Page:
John Keker’s San Francisco law firm declares on its website that it takes the “the make or break cases where companies, careers and reputations are riding on the result.”
“True to our roots as trial lawyers, we relish the courtroom battles,” the firm says.
Keker, a Marine Corps platoon leader during the Vietnam War, may face as many as 18 of those judicial skirmishes as he goes to war in defense of the bond ratings firm Standard & Poor’s Financial Services LLC and its parent, the McGraw-Hill Cos. (MHP)
S&P was sued this week by the U.S. Justice Department, 13 states and the District of Columbia for allegedly inflating ratings on mortgage-backed securities to boost its own profit. Illinois, Connecticut and Mississippi previously sued the New York-based company.
The U.S. alone seeks as much as $5 billion in penalties. The defendants, which deny wrongdoing, this week added Keker to a defense team that already included free-speech advocate Floyd Abrams and his New York-based law firm, Cahill Gordon & Reindel LLP (1271L). “John Keker will have a central role in the trial of this case if there is a trial,” Abrams said in a Feb. 7 phone interview. “Cahill Gordon and I will be working with him.”
Abrams said the precise division of labor among the lawyers hasn’t been determined. Lawyers from both firms will be in court for any trial, he said.
Abrams said his co-counsel was hired for his “extraordinary skill as a trial lawyer.” Keker didn’t respond to phone or e-mail requests seeking comment on his role in the case.
His clients have included former Black Panther Party leader Eldridge Cleaver and banned cyclist Lance Armstrong, as well as vindicated investment banker Frank Quattrone, Enron Corp (ENRNQ). executive Andrew Fastow and class action lawyer William Lerach.
A founding partner of Keker & Van Nest LLP (932197L), Keker, 69, was once voted by 100 of his California colleagues as the first lawyer they’d hire if they were charged with a serious crime.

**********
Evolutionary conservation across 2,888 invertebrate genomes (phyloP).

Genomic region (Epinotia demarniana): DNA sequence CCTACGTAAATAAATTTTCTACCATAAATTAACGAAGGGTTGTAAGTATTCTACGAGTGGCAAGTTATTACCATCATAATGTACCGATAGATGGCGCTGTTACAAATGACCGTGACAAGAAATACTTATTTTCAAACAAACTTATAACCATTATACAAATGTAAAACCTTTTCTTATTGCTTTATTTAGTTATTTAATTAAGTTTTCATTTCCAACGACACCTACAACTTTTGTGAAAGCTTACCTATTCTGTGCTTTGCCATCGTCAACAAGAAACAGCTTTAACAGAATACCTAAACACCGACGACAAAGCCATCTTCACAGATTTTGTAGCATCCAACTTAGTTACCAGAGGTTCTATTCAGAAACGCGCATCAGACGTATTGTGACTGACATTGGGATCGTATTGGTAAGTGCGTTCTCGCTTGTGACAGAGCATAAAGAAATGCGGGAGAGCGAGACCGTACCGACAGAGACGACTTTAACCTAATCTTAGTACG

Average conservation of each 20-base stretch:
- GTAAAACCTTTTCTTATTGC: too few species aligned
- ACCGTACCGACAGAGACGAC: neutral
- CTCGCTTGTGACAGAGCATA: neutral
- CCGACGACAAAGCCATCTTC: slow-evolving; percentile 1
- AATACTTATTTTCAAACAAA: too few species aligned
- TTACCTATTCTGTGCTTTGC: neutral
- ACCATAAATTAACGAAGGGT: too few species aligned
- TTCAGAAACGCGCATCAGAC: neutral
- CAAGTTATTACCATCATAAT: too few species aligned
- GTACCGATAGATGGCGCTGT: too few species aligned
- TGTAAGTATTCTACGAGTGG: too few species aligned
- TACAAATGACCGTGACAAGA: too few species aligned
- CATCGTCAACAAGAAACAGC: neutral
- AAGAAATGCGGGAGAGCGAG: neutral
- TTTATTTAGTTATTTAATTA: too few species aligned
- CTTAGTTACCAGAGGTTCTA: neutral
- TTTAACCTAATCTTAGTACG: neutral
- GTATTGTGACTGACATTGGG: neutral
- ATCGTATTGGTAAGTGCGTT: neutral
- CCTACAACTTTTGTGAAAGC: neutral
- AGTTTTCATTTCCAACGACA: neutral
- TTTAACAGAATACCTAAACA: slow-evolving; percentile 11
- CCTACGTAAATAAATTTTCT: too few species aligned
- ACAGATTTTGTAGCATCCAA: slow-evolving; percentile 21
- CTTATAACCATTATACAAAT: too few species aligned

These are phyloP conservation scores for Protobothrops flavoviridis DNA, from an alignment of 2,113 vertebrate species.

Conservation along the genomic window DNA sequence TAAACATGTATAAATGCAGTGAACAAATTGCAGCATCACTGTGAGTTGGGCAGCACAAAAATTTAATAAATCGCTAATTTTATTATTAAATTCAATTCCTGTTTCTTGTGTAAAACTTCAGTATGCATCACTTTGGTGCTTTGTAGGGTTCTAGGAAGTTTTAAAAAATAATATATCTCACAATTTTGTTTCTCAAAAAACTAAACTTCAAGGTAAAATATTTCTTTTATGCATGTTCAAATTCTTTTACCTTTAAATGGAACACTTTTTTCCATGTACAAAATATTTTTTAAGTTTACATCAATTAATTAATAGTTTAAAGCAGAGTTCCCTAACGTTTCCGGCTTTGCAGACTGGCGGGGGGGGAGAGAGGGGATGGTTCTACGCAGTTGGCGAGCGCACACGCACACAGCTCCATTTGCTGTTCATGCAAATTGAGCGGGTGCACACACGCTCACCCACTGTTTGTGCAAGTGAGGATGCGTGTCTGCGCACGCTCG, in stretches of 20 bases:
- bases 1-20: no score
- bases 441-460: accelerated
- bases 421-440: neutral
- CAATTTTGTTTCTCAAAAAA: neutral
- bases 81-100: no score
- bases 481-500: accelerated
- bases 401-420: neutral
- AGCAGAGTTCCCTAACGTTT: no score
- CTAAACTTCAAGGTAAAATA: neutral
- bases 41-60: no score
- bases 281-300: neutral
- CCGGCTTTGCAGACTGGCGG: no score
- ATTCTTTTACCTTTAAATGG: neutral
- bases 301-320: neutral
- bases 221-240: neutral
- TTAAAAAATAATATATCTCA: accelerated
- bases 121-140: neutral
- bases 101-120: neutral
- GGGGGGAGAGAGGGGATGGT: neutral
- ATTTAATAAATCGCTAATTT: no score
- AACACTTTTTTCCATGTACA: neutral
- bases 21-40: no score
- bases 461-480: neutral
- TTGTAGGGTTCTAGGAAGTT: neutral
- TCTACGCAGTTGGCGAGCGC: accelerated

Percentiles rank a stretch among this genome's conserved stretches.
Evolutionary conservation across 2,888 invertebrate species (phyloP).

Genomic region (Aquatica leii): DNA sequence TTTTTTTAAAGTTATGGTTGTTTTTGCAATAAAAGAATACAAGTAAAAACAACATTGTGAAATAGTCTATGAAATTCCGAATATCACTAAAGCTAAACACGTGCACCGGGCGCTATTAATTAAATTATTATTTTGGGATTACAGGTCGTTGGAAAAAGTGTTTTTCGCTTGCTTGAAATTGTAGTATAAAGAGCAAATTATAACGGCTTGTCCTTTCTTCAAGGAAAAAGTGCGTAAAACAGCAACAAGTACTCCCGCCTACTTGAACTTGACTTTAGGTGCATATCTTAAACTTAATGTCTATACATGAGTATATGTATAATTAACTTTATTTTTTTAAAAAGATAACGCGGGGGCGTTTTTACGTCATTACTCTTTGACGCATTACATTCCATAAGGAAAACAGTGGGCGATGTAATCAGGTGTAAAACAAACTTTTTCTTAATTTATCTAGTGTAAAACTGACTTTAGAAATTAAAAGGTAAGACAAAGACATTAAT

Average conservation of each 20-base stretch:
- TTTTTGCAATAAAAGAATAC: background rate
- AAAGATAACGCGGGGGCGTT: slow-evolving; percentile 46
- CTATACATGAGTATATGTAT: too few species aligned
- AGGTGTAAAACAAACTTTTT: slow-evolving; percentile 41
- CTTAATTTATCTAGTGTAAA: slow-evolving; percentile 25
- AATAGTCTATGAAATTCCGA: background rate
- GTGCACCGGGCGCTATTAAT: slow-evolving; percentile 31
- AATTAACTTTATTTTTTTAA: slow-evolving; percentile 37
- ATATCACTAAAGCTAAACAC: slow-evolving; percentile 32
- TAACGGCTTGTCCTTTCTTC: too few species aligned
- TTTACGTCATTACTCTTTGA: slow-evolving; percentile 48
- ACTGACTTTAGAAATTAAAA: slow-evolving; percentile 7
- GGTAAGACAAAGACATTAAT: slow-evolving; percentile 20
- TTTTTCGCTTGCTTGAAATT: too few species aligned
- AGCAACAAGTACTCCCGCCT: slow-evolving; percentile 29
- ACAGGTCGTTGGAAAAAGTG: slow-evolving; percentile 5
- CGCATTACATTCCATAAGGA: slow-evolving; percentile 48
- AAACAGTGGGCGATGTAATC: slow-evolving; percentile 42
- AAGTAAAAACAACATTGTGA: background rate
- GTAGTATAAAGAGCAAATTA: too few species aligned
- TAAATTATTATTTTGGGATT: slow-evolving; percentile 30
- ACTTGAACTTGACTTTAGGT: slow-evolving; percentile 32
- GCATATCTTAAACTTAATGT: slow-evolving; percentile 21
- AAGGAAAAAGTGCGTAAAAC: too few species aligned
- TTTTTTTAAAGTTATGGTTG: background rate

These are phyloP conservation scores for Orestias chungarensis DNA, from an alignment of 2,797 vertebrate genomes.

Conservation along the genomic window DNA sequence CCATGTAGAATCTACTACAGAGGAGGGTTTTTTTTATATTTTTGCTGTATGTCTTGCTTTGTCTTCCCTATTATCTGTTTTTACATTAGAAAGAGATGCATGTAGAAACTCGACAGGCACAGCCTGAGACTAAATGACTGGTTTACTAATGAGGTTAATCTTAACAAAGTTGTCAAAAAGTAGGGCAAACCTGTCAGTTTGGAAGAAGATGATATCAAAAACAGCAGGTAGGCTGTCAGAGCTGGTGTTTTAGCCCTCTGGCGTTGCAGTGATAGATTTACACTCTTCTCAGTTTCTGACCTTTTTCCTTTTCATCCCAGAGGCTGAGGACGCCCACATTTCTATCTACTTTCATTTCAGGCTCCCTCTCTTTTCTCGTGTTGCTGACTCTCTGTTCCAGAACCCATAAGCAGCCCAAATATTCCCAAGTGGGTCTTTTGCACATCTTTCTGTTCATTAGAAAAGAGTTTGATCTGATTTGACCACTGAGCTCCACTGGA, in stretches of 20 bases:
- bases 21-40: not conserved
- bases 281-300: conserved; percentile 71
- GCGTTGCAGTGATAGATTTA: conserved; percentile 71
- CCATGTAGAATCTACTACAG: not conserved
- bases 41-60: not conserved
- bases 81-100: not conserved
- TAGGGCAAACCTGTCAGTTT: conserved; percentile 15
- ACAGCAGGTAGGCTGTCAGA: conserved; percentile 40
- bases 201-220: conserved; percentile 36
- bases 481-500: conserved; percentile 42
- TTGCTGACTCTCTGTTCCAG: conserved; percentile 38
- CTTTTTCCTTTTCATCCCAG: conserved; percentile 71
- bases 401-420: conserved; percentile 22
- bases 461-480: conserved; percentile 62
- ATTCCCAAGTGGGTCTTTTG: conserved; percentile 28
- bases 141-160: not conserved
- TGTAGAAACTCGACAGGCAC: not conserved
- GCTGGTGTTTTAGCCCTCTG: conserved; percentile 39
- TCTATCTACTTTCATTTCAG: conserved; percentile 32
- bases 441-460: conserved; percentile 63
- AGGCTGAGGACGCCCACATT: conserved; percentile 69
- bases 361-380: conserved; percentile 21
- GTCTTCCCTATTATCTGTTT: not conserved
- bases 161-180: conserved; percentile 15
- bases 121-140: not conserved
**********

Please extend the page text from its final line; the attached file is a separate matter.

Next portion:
“His name was mentioned more often than any other when our surveyed lawyers were asked who they’d turn to,” California Lawyer magazine reported in 2001.
‘Slashing and Smashing’
In a 2003 Bloomberg News profile, Keker said he honed his “slashing and smashing” defense tactics in white-collar crime trials and corporate litigation.
“He’s not afraid of anything,” Cristina Arguedas, a criminal defense lawyer who has known Keker since 1980, said in a Feb. 7 interview. The two have represented co-defendants in at least 30 cases, she said.
“He’s not your typical big firm, white-collar lawyer. He’s a real fighter. He lives to try cases,” said Arguedas of Arguedas Cassman & Headley in Berkeley, California. Her clients have included former San Francisco Giants outfielder Barry Bonds, who was convicted of obstructing a federal probe of performance-enhancing drugs, and former Atheros Communications Inc. Vice President Ali Hariri, who pleaded guilty in the Galleon Group LLC insider-trading probe.
Keker’s greatest strength, she said, is his ability to “see defenses that other people maybe don’t see and make them simple to understand.”
Catherine Mathis, an S&P spokeswoman, said in an e-mailed statement after the Justice Department sued that the company would defend itself against “these unwarranted claims.”
“Claims that we deliberately kept ratings high when we knew they should be lower are simply not true,” she said.
The case is U.S. v. McGraw-Hill Cos., 13-00779, U.S. District Court, Central District of California (Los Angeles).
S&P is also represented by Keker & Van Nest partner Elliot Peters. or three decades Elliot Peters has litigated, tried and advised clients in some of the nation's most high-profile, high-stakes complex commercial and white collar criminal cases. Mr. Peters has tried more than 50 cases on behalf of CEOs, leading law firms, and major corporations. He is a Fellow of the American College of Trial Lawyers. He has also been named Attorney of the Year by California Lawyer and The Recorder, the Litigator of the Week by The American Lawyer, and one of the Top 100 Attorneys in California by the Daily Journal.